If you’ve been following our social media over the last week or so, you’ve heard about the Usal Fire, which started July 27 and burned about 180 acres. About 150 acres of the fire took place on our Shady Dell property. The fire is now almost completely contained.
Save the Redwoods just led a team of researchers and land stewards from all over California to learn about using prescribed fire (controlled burning) on private lands. Take a peek behind the scenes to see how we use fire as a tool to reduce hazardous buildups of combustible vegetation and improve the health of our forests across League properties and the redwood range.
Nearly $150,000 in research grants from Save the Redwoods League have been awarded as part of the 2018 grant cycle. Funding these projects is a significant component of fulfilling the League’s mission, and each of these projects will contribute to scientific knowledge of coast redwood and giant sequoia forests. This research can help us answer big questions that will protect the health of people, wildlife, and the forests.
As major wildfires burn throughout California, our thoughts are with the affected communities and dedicated firefighters. The area burned by California wildfires has grown in recent years, and in many cases, the fires have been burning hotter than ever. Kristen Shive, the League’s new Senior Scientist, explains how our forests are faring, and how the League’s restoration and forest management efforts can prevent negative consequences of severe wildfires.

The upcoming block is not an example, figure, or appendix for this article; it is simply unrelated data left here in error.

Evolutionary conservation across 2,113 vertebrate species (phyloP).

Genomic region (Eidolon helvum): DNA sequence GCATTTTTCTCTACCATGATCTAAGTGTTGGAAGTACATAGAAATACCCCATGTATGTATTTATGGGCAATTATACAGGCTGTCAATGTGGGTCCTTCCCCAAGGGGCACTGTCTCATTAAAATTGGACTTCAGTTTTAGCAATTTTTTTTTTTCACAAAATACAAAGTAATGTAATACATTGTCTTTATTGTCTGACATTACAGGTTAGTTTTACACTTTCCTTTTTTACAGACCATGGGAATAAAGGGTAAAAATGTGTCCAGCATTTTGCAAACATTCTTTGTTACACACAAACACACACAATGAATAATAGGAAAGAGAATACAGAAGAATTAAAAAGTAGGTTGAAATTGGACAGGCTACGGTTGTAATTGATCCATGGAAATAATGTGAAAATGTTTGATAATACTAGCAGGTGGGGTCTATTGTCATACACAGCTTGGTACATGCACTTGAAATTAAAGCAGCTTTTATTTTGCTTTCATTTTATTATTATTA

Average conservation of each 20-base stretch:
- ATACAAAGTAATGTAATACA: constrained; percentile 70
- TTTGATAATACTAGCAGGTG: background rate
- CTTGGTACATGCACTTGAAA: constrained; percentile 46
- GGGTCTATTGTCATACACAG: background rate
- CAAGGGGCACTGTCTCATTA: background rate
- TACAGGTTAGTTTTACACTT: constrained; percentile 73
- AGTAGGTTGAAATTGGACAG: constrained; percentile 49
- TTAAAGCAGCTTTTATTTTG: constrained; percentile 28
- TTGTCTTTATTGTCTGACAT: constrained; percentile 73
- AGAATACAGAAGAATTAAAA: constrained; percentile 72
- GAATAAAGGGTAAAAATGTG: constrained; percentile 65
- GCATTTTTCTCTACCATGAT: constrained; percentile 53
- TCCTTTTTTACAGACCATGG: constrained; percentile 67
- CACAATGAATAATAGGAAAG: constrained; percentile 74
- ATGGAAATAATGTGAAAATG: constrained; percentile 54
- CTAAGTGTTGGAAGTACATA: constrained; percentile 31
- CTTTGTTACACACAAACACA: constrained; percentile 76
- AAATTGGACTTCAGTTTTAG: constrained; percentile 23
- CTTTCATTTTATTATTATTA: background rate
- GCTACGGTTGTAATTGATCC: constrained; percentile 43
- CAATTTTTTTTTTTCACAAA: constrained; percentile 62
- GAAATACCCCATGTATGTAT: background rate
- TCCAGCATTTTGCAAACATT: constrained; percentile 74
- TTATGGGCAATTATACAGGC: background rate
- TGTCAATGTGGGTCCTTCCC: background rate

At the time of writing, the Soberanes Fire has burned over 60,000 acres in Monterey County and is about 45% contained. The fire area covers much of Garrapata State Park, a scenic and rugged redwoods park at the southern end of the coast redwood range. We don’t yet know whether, or to what extent, the park’s redwood groves are suffering damage; and while the primary concern is for the well-being of nearby human communities, it’s interesting to consider the implications of fires like this in the redwood forest.